Alabama State ace Joseph Camacho (Aaron Fitt)

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Hornets, Cards Come From Behind In Clearwater

CLEARWATER, Fla. — When Mervyl Melendez left the MEAC powerhouse he had built, Bethune-Cookman, to try to build Alabama State into the class of the SWAC in 2011, he and recruiting coordinator/associate head coach Jose’ Vasquez brought a strong group of incoming freshmen with them. Together, that core of players and the ASU coaches have taken a program that went 14-29 in 2011 and 20-36 in Melendez’s first year in 2012, and made it very dangerous. The Hornets improved to 32-25 in 2013, then made another jump last year, going 37-20 overall and 21-3 in the SWAC.

Alabama State should be even better this spring, because Melendez’s first group of recruits are now seniors who know how to win. And a skilled, seasoned senior core can take any team a long way.

ASU’s seniors shined Saturday against No. 19 Cal State Fullerton, and a freshman—Hunter Allen—delivered a go-ahead two-run single in the sixth to lead the Hornets to a 3-2 upset win.

“I think over the last three years, we have gotten our program on the map,” Melendez said. “I think a lot of people respect what we do as coaches, and as a program, and the system works. It’s been proven for the last 15 years that we go out and play, we catch and throw with the best of them. If you play quality, sound baseball, it’s bound to bounce your way at times.”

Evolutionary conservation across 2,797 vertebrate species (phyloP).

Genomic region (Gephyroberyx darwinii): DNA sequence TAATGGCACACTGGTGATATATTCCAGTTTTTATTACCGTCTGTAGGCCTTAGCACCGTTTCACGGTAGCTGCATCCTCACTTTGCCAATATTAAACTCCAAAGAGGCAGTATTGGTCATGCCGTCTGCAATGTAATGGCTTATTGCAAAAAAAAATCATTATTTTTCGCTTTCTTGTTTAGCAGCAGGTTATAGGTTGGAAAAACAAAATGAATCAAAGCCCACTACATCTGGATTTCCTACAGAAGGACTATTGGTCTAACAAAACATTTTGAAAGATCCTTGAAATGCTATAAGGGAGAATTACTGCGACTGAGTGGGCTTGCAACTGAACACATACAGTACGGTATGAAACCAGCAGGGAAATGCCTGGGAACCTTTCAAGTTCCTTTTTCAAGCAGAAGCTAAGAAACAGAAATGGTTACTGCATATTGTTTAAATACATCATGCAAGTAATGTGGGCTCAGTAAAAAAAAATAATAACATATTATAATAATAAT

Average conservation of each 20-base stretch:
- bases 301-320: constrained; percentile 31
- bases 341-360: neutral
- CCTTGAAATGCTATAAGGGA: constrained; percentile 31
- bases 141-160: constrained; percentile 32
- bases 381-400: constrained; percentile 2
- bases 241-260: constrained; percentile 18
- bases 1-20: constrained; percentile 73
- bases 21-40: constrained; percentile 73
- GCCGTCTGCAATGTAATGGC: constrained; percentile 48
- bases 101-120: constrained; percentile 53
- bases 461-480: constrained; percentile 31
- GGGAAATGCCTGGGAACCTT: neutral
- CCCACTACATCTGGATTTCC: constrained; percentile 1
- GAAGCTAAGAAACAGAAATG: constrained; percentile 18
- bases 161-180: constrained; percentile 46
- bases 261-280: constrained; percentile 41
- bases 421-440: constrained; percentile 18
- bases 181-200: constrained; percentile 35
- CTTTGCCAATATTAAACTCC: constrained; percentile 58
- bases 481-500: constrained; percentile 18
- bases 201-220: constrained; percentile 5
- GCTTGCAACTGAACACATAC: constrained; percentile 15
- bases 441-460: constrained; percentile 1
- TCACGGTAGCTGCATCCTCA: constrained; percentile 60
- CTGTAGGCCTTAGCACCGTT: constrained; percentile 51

Senior second baseman Einar Muniz, a 5-foot-5 stick of dynamite, led the charge for Alabama State, going 3-for-4 with an RBI double off the left-field wall that keyed ASU’s three-run sixth-inning rally. With a runner on first base, the Hornets called a hit-and-run, and Muniz hit a towering fly ball that would have easily cleared the fence if not for a strong wind gusting from left to right.

Alabama State's Einar Muniz (Photo by Aaron Fitt)Alabama State’s Einar Muniz (Photo by Aaron Fitt)

“We started (that rally) with a hit-by-pitch, and we talked about staying in our approach, have good at-bats, put the ball in play and minimize strikeouts, because last night we had 15 strikeouts,” Muniz said. “Today, our game plan was to try to put the ball in play, minimize strikeouts, stand on top of the plate, choke up, and make something happen.”

Muniz also thwarted a Fullerton rally in the seventh with a tough defensive play. With the tying run at second base, Jake Jefferies hit a hard chopper to Muniz’s left, and he threw to first while falling down to get Jefferies by a step and end the threat.